Anyone keeping abreast of industrial waste water treatment has noticed significant developments. The first is regulatory driven, as the business always has been. The tightening of discharge requirements, either from pressure by state and Federal regulators or by the introduction of new Federal <I>categorical<I> standards, may mean that conventional treatment no longer meets discharge requirements. Aggressive advances in technology and the innovative use of existing technologies provide treatment that meets the more stringent standards.
The other significant development now being felt by more industries is the increasing costs of purchasing water and, more significantly, of discharging to sewers. These combined costs are currently $5 to as much as $10 per 1,000 gallons. This increasing cost encourages the reuse of water and, where possible, other reductions in the consumption of water. Doing both is feasible in many cases, especially if the water is only lightly contaminated and if, as perhaps in the past, the water was sent to a sewer without treatment. New sewer restrictions require water discharged to a sewer to first pass through a treatment process. In certain areas like Washington, DC, larger users of city water and sewer discharge face a sliding scale whereby greater usage generates higher rates, not lower as would be the case with normal market forces. This is an obvious effort on the part of municipalities to reduce loadings on overburdened treatment systems by making water reuse and reduced consumption an attractive alternative. This trend is likely to become stronger as water and sewer plants reach capacity.
In the metalworking industries, there have been several important advances. For one, the increasing use of synthetic machining coolants allows for recovery on a more or less continuous basis. Because coolant chemicals are water solubile, fine filtration can remove contaminants that previously could not have been removed from hydrocarbon-based coolants that form an oil/water emulsion.
Using microfiltration or ultrafiltration to remove contaminants like tramp oil strips most of the coolant from the water. The droplets of tramp oil and coolant are so similar in size that a membrane cannot discriminate between them. The only answer is to remove as much of the <I>filterable<I> solids as possible. When the coolant becomes rancid or otherwise unusable, there is no practical alternative but either sending the coolant to a contractor or removing the oil on site and sending the extracted water to a sewer.
Even this becomes a difficult proposition at times, since the metal content often means that water must be run through several processes before discharge. Microfiltration, or more commonly ultrafiltration, removes all tramp oil, all solids, and a high percentage of bacteria in synthetic coolants. This permits almost continuous reuse of the coolant. The small amounts of contaminant that remain after treatment normally can be disposed of to a waste oil recovery company.
Aqueous cleaning solutions
The move from solvent to aqueous cleaning of metal parts caused a change in the thinking of production and environmental managers. In many cases, the change is easy from a production point of view since the degree of cleanliness derived from aqueous cleaners matches that of solvent cleaning. Solvents are recovered easily through a simple distillation process. The residue is small both in terms of the initial volume of solvent used and the number of parts cleaned.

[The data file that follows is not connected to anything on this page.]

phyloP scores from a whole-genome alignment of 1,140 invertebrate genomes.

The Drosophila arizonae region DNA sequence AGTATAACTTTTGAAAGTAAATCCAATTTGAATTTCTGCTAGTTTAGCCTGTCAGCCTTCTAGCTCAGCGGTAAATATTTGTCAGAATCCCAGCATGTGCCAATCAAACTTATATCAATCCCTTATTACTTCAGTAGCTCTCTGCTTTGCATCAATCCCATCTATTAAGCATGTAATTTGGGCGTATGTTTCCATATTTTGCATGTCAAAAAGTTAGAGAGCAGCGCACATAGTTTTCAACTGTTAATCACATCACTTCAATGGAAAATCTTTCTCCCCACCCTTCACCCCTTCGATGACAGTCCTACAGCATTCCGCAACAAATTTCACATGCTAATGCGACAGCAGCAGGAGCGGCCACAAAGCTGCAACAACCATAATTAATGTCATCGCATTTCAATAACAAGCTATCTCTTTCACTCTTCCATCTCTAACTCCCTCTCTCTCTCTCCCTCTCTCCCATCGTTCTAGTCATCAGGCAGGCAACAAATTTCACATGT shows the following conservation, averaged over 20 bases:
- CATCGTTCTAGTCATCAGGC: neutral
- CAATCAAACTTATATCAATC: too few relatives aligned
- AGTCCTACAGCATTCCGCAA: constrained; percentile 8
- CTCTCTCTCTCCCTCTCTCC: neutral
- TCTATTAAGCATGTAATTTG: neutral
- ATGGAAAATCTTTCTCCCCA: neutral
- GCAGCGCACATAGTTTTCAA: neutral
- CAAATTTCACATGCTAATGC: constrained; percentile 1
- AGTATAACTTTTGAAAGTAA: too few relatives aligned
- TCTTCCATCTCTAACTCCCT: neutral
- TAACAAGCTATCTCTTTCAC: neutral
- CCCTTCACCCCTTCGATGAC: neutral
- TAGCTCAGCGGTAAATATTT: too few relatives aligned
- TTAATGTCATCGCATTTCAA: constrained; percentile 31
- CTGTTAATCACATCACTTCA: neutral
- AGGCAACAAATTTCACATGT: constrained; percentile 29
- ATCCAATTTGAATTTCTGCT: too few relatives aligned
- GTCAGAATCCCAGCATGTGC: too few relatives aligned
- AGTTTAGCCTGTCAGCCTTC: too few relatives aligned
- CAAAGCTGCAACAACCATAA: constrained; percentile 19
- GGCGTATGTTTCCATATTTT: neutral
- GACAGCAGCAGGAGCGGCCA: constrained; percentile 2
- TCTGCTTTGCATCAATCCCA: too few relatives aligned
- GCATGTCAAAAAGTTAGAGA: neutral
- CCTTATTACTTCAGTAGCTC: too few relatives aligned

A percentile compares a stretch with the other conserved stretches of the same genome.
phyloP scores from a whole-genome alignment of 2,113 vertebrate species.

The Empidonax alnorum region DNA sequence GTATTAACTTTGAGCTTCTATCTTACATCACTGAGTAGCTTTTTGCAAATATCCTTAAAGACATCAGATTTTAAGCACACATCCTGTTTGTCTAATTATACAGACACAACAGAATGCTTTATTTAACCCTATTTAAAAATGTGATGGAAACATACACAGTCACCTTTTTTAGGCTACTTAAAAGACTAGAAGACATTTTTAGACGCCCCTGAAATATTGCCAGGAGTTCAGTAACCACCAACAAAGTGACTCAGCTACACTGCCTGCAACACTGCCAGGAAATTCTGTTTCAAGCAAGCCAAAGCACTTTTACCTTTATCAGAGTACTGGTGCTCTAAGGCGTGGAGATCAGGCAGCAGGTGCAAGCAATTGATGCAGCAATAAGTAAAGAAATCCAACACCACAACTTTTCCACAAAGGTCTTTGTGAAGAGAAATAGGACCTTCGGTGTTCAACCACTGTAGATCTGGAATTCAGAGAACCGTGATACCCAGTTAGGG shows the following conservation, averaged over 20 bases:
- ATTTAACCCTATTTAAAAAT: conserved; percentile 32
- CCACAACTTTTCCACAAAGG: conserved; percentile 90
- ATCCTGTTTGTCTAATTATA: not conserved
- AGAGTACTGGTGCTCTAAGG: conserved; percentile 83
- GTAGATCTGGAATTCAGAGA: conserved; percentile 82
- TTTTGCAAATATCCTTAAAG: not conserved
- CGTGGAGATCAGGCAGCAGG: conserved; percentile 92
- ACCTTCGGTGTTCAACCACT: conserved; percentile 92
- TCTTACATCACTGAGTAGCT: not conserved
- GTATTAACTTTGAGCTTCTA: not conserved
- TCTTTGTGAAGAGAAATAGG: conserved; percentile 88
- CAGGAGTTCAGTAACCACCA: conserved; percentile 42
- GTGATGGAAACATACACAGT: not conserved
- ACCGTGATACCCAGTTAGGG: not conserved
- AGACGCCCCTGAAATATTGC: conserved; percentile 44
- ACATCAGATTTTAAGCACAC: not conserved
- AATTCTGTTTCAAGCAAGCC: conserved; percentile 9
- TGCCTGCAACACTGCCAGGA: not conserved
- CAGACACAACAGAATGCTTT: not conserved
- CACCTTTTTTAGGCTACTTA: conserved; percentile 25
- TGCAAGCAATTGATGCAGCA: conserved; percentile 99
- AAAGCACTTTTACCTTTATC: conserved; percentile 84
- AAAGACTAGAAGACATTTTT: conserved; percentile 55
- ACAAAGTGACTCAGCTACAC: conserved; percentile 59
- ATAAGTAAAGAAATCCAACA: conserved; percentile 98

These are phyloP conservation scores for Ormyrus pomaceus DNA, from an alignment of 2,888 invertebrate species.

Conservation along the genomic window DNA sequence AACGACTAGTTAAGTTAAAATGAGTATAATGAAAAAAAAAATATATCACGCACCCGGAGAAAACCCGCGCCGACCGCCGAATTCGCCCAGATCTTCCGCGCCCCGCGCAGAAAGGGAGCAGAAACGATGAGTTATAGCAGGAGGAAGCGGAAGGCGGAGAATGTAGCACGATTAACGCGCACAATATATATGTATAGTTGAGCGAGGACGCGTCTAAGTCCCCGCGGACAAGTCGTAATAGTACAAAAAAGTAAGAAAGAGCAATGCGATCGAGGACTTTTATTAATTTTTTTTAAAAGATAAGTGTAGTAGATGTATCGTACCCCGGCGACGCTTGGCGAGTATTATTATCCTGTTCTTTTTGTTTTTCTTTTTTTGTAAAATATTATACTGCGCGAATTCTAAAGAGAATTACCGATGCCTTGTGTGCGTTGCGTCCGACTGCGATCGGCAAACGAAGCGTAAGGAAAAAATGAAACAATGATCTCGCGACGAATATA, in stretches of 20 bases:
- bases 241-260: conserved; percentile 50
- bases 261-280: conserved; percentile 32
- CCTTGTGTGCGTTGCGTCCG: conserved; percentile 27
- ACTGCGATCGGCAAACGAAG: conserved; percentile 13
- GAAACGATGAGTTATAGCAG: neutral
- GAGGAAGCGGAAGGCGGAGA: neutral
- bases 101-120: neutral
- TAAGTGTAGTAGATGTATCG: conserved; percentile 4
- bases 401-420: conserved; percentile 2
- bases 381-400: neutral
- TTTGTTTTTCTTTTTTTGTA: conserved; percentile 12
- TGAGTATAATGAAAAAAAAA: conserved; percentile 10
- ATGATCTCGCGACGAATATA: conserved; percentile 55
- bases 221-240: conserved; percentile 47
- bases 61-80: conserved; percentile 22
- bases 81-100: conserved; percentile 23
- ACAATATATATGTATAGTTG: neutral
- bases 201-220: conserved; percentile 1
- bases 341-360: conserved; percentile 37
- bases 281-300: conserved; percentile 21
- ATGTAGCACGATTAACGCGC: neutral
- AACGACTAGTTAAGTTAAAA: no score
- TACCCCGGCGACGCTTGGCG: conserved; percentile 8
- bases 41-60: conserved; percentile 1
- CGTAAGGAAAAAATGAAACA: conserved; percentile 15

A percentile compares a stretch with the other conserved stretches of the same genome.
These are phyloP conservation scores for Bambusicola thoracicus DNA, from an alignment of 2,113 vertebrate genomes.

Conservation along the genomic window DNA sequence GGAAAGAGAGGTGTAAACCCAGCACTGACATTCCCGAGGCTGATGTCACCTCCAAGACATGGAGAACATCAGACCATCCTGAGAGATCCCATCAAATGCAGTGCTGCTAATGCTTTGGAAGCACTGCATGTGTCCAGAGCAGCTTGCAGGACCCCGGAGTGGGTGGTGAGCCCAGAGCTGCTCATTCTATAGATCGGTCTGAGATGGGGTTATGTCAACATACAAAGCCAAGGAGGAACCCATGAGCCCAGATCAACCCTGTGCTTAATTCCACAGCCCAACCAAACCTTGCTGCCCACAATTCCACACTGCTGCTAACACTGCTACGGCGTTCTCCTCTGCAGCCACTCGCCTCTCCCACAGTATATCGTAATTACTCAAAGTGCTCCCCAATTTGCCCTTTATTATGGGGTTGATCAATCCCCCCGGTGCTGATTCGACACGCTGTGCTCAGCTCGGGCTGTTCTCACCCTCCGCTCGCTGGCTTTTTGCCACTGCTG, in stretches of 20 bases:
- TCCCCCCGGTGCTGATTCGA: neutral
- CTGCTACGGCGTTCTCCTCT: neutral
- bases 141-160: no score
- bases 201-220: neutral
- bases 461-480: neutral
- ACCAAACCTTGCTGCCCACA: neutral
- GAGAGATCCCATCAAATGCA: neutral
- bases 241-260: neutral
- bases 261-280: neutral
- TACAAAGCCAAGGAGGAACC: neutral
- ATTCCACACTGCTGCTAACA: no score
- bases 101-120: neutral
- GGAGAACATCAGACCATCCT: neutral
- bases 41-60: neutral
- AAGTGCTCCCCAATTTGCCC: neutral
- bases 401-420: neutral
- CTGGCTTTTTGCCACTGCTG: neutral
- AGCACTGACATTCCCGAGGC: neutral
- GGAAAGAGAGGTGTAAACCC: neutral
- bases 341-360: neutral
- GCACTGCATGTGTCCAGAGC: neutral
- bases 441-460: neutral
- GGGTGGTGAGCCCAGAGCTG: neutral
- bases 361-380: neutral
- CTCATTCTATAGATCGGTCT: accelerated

In many aqueous cleaning applications, the volume of waste is significantly larger than that generated by solvent cleaning. The aqueous waste may not be hazardous like a typical solvent residue, but disposal volumes significantly increase total disposal costs.
The normal way to get good cleaning performance from a wash solution is to regularly dispose of it. To avoid enduring this expense, some plants increase the concentration of chemicals and the operating temperature of the wash tank in an effort to make the solution last longer. The objective is to generate less liquid for disposal. This is, at best, a compromise. The practice increases reject rates and lengthens the wash cycles, both factors that increase production costs.
Membrane technology--in the form of ultrafiltration or microfiltration--removes the oil and soil from these solutions on a continuous basis to allow returning the solution for reuse. This process is straightforward. In its simplest form, it consists of a process tank and a small membrane system that operates continuously in a dialysis mode. It removes the contaminants and returns clean solution to the wash tank.
Waste material accumulates in the process tank. A wide-channel membrane configuration easily achieves an oil concentration of between 12 and 20 percent. In some cases it produces concentrations as high as 40 percent. Periodically the concentrated contaminants must be drained from the tank for disposal.
A cleaning solution is normally discarded when the concentration of oil reaches 0.5 percent. A membrane filtration that achieves an oil concentration of 15 percent yields a 30:1 reduction in waste volume. It also reduces disposal costs by this same ratio!
In addition, it maintains the cleaning solution in clean condition. This ensures quality parts with fewer rejects and often shorter cycle times at lower temperatures.
Mass finishing relies on an abrasive media in a water-based compound to smooth and remove sharp edges from parts after machining, stamping, or some other mechanical operation. The solution is usually a detergent that keeps solids in suspension. This fluid also may contain rust preventive.
Membrane technology also removes solids and oil from mass finishing fluids. Wide channel ultrafiltration removes the abrasive solids and returns the fluid for reuse.